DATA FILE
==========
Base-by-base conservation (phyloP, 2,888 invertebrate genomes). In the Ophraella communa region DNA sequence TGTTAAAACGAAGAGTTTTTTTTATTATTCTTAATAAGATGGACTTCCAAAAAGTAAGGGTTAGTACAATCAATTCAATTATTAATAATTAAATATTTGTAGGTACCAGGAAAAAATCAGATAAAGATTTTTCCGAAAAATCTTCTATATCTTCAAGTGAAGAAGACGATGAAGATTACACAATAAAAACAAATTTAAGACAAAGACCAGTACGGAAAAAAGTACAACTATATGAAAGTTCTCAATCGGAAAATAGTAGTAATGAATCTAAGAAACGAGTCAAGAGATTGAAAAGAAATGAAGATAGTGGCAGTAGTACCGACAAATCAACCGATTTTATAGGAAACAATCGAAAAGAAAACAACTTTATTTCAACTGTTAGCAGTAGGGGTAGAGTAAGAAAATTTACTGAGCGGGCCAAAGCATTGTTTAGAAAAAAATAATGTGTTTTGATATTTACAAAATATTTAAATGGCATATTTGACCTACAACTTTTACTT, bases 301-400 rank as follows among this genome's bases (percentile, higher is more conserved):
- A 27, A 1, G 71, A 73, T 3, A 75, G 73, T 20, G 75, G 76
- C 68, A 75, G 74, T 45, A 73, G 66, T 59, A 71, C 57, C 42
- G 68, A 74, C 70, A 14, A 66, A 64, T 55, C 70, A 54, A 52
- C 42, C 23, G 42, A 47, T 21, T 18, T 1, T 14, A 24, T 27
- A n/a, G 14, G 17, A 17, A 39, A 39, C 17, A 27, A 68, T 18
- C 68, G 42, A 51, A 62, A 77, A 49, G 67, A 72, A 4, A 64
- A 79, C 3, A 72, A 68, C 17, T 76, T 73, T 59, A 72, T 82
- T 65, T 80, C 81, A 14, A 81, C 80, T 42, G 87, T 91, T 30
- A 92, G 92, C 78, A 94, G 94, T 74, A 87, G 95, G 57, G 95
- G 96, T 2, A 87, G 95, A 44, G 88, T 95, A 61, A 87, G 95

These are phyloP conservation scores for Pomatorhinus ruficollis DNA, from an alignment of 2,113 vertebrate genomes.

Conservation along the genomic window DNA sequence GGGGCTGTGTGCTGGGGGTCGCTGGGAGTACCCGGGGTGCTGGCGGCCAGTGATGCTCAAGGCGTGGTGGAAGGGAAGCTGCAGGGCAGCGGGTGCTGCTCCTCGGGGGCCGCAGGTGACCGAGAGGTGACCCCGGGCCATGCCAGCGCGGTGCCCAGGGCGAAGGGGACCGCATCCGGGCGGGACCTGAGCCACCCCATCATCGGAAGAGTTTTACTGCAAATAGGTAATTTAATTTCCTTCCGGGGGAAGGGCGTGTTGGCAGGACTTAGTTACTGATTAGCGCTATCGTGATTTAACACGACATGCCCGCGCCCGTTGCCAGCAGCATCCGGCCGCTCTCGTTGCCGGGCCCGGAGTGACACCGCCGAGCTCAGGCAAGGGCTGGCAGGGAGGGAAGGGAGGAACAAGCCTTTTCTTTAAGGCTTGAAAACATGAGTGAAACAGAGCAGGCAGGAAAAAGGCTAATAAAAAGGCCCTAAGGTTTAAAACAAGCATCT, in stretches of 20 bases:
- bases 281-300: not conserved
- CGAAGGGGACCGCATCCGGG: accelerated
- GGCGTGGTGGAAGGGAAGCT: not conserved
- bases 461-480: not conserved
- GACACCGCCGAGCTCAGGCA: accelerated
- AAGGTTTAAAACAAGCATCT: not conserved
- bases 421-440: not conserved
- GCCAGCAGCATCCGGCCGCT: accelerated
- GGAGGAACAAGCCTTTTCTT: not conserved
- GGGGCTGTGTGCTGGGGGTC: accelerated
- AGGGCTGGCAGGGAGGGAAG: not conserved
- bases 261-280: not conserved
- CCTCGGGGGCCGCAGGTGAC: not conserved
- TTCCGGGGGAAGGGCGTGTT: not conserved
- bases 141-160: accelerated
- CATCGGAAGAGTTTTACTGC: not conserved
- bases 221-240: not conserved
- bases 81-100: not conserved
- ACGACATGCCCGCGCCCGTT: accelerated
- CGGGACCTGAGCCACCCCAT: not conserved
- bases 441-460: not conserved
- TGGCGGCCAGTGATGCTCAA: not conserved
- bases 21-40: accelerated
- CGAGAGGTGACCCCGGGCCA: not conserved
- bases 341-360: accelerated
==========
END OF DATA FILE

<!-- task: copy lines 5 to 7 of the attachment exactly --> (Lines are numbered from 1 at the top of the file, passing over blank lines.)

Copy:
- C 42, C 23, G 42, A 47, T 21, T 18, T 1, T 14, A 24, T 27
- A n/a, G 14, G 17, A 17, A 39, A 39, C 17, A 27, A 68, T 18
- C 68, G 42, A 51, A 62, A 77, A 49, G 67, A 72, A 4, A 64